The Vehicle Routing Problem with Pick-up and Delivering (VRPPD) is a VRP in which the possibility that customers return some commodities is contemplated. So in VRPPD it’s needed to take into account that the goods that customers return to the deliver vehicle must fit into it. This restriction make the planning problem more difficult and can lead to bad utilization of the vehicles capacities, increased travel distances or a need for more vehicles.

Hence, it is usually to consider restricted situations where all delivery demands start from the depot and all pick-up demands shall be brought back to the depot, so there are no interchanges of goods between the customers. Another alternative is relaxing the restriction that all customers have to be visited exactly once. Another usual simplification is to consider that every vehicle must deliver all the commodities before picking up any goods.

# Objective

The objective is to minimize the vehicle fleet and the sum of travel time, with the restriction that the vehicle must have enough capacity for transporting the commodities to be delivered and those ones picked-up at customers for returning them to the depot.

# Feasibility

A solution is feasible if the the total quantity assigned to each route does not exceed the capacity of the vehicle which services the route and the vehicle has enough capacity for picking-up the commodities at customers.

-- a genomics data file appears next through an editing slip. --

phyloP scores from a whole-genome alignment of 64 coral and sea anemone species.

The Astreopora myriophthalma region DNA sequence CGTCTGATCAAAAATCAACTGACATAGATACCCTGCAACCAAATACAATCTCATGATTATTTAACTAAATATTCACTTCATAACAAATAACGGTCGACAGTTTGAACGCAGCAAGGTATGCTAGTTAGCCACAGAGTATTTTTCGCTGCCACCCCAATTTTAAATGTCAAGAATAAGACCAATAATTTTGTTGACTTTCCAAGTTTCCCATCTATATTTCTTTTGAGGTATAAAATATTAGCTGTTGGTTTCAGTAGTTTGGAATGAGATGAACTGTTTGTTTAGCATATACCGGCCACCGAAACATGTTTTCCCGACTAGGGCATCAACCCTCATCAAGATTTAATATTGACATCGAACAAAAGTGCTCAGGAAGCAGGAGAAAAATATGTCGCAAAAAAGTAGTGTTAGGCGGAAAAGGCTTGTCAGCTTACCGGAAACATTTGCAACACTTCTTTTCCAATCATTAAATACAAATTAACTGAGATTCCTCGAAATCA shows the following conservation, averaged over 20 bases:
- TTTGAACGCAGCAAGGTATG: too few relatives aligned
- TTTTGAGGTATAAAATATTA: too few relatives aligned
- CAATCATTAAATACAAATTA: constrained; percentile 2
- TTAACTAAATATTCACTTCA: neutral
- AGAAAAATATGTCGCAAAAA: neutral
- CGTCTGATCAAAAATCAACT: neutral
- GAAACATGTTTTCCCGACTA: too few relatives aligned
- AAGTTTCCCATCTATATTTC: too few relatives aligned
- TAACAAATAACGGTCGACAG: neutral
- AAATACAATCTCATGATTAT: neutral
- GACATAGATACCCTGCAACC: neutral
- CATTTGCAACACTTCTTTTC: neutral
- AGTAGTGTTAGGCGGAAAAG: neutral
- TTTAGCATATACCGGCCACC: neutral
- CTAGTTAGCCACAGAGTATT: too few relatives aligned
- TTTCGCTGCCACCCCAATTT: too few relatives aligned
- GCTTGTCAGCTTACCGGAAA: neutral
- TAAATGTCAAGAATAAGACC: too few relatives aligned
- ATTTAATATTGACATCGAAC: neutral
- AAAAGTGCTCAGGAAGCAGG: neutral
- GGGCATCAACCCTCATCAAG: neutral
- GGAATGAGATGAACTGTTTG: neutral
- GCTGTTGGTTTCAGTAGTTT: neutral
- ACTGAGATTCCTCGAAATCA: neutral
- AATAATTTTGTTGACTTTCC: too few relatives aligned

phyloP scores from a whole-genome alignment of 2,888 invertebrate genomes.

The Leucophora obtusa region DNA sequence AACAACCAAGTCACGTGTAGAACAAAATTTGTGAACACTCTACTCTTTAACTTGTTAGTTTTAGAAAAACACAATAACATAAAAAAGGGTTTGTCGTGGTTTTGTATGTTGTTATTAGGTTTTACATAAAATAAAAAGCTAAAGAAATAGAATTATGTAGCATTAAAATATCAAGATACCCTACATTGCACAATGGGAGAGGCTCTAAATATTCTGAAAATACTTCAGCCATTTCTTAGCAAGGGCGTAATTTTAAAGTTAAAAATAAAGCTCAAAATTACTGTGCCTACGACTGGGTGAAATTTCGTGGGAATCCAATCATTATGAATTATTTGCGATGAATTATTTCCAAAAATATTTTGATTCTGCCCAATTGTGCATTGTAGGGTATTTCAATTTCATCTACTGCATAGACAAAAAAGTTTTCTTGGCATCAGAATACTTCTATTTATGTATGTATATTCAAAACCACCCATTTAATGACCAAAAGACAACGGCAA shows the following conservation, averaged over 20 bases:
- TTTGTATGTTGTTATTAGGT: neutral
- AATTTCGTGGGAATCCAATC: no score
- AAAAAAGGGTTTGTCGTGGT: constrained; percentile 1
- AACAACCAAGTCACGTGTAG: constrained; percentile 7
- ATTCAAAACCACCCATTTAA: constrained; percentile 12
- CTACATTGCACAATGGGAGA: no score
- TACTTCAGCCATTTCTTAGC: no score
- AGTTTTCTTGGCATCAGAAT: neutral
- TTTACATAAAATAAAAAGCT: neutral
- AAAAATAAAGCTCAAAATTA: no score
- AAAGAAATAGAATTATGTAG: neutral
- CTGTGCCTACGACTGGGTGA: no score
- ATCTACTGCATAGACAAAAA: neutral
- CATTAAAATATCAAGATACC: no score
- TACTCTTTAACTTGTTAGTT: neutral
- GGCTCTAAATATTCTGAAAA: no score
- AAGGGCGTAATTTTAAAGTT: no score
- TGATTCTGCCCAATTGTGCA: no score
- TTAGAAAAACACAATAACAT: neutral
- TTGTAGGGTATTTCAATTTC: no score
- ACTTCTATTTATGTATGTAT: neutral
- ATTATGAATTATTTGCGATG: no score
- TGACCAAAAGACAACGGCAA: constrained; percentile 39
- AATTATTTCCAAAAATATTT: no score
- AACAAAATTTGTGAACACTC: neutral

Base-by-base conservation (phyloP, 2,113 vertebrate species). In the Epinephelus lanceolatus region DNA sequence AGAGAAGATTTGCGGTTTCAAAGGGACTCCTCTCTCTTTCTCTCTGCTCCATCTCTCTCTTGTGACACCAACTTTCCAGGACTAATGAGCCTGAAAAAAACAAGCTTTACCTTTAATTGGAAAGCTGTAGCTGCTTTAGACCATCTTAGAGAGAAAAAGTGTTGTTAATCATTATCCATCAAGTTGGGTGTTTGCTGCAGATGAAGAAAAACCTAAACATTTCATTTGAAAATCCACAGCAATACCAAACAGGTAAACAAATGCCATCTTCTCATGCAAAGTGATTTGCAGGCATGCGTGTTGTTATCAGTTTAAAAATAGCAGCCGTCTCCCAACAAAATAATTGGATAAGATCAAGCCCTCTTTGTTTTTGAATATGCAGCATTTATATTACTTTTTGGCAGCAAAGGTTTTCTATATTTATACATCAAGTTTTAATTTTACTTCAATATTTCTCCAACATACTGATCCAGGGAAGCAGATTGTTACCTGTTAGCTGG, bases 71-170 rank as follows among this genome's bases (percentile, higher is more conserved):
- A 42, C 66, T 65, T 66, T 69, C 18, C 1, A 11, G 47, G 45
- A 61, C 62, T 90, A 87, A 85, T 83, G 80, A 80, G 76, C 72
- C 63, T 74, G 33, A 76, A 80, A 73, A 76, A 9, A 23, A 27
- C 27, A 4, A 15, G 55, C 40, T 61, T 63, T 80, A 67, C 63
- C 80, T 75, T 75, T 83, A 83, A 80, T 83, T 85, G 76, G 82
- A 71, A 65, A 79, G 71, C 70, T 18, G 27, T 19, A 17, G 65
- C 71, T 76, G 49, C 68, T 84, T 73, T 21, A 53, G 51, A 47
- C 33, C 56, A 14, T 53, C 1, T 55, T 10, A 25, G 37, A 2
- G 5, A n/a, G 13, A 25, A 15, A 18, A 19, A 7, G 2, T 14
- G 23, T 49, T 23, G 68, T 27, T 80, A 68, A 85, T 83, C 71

# Formulation

The cost of a route is like in the case of VRP, with the additional restriction that a route is feasible if and only if it is delivery-feasible, pick-up-feasible, and load-feasible. First of all, we shall define ${p}$ as a vector of the customer’s pick-up demand.

- Delivery-feasible: this case means that the total amount of commodities to serve in a route must not exceed the vehicle’s capacity. Given a route ${R_{i} = \left\lbrace v_{0}, v_{1}, …, v_{m+1} \right\rbrace}$ and the vehicle assigned to it with capacity ${C}$, this constraint can be mathematically expressed by: ${C_{d}(v_k) \leq C}$ and ${C_{d}(v_{k+1}) > C}$; where ${C_{d}(v_{k})}$ is the total quantity of goods delivered to all customers of the path of a route that begins on ${v_{0}}$ (depot) and finish at ${v_{k}}$: ${C_{d}(v_{k}) = \sum_{v_{i} \in P(1,v_{k})} d_{i}}$. ${P(1,v_{k})}$ denotes the customers visited along the path from the depot until ${v_{k}}$, including customer ${v_{k}}$.
- Pick-up feasible: this constraints ensure that the vehicle has enough capacity to pick-up the goods of all the customers of the route. ${C_{p}(v_{k}) \leq C}$ and ${C_{p}(v_{k+1}) > C}$; where ${C_{p}(v_{k})}$ is the total quantity of goods picked-up from all customers along the path of a route up to and including node ${v_{k}}$, that is: ${C_{p}(v_{k}) = \sum_{v_{i} \in P(1,v_{k})} p_{i}}$.
- Load-feasible: the vehicle’s capacity can be violated at any node of the route. Such a violation will depend on the sequence of the customers. Let ${L(v_{k})}$ be the vehicle’s load just after leaving customer ${v_{k}}$. Assume that the vehicle leaves the depot with an initial load ${L(1) \leq C}$.Then the vehicle’s load at any point of the route is ${L(v_{k}) = C_{p}(v_{k}) + L(1) – C_{d}(i_{k})}$. The vehicle’s load given by this equation can exceed the vehicle’s capacity. This means that the path becomes infeasible because the vehicle can not perform service at next customer ${v_{k+1}}$ on the path. So a route is load feasible if ${L(v_{k}) \leq C}$ and ${L(v_{k+1} \gt C)}$.